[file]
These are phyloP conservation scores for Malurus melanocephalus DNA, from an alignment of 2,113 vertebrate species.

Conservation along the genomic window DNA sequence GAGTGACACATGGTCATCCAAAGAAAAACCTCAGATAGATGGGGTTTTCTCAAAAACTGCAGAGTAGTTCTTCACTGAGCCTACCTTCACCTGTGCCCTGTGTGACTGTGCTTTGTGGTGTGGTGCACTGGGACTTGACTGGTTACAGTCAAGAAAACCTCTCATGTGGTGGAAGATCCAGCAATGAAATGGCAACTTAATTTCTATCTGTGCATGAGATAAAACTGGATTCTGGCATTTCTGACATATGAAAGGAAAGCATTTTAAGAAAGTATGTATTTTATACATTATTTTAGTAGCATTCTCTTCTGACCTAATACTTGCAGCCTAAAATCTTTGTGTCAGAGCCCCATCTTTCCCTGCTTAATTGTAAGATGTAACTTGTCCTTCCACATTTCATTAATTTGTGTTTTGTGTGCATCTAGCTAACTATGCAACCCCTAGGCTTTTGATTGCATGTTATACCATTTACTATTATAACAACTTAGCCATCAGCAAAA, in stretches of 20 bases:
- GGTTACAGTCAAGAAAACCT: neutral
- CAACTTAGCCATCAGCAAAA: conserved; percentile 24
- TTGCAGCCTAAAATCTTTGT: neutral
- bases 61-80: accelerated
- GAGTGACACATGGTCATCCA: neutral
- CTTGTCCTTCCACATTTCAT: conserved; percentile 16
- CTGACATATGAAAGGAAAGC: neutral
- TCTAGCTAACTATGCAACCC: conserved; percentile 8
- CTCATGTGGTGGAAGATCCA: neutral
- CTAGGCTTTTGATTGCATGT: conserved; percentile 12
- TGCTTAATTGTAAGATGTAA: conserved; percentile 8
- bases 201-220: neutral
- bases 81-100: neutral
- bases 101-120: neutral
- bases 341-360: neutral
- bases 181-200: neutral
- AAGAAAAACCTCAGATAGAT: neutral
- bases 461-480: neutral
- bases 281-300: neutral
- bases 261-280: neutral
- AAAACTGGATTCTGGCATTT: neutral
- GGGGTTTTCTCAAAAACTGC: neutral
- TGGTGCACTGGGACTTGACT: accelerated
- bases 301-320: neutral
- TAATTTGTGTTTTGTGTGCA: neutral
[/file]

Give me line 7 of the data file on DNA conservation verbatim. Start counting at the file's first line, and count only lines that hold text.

- GAGTGACACATGGTCATCCA: neutral